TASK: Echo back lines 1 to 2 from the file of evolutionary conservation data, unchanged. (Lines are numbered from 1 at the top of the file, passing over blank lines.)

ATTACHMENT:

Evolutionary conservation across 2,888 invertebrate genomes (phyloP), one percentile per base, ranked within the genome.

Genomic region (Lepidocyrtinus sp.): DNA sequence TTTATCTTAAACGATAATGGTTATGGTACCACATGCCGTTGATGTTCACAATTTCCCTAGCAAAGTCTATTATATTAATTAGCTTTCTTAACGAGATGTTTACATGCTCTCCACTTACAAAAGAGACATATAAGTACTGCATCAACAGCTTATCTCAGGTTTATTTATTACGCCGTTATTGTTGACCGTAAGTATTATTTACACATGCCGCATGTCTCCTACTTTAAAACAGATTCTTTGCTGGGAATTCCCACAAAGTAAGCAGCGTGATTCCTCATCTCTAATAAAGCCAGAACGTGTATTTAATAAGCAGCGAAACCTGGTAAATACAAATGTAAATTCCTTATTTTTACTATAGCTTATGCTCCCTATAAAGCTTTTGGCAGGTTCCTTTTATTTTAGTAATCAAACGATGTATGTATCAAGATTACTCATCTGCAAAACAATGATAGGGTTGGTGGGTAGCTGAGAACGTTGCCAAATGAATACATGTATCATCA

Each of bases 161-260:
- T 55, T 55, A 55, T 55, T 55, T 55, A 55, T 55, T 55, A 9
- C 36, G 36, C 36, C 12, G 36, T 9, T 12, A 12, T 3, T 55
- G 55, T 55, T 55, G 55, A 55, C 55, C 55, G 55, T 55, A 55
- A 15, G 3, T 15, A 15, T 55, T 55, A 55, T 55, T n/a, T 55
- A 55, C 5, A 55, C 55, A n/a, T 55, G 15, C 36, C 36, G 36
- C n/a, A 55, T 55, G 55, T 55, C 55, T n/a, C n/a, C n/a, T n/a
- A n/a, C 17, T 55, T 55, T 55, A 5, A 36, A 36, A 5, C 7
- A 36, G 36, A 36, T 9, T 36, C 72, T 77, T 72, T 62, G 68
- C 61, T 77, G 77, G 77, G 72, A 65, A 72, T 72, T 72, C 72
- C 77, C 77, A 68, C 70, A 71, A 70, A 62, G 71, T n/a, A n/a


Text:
Evolutionary conservation across 2,888 invertebrate genomes (phyloP), one percentile per base, ranked within the genome.

Genomic region (Lepidocyrtinus sp.): DNA sequence TTTATCTTAAACGATAATGGTTATGGTACCACATGCCGTTGATGTTCACAATTTCCCTAGCAAAGTCTATTATATTAATTAGCTTTCTTAACGAGATGTTTACATGCTCTCCACTTACAAAAGAGACATATAAGTACTGCATCAACAGCTTATCTCAGGTTTATTTATTACGCCGTTATTGTTGACCGTAAGTATTATTTACACATGCCGCATGTCTCCTACTTTAAAACAGATTCTTTGCTGGGAATTCCCACAAAGTAAGCAGCGTGATTCCTCATCTCTAATAAAGCCAGAACGTGTATTTAATAAGCAGCGAAACCTGGTAAATACAAATGTAAATTCCTTATTTTTACTATAGCTTATGCTCCCTATAAAGCTTTTGGCAGGTTCCTTTTATTTTAGTAATCAAACGATGTATGTATCAAGATTACTCATCTGCAAAACAATGATAGGGTTGGTGGGTAGCTGAGAACGTTGCCAAATGAATACATGTATCATCA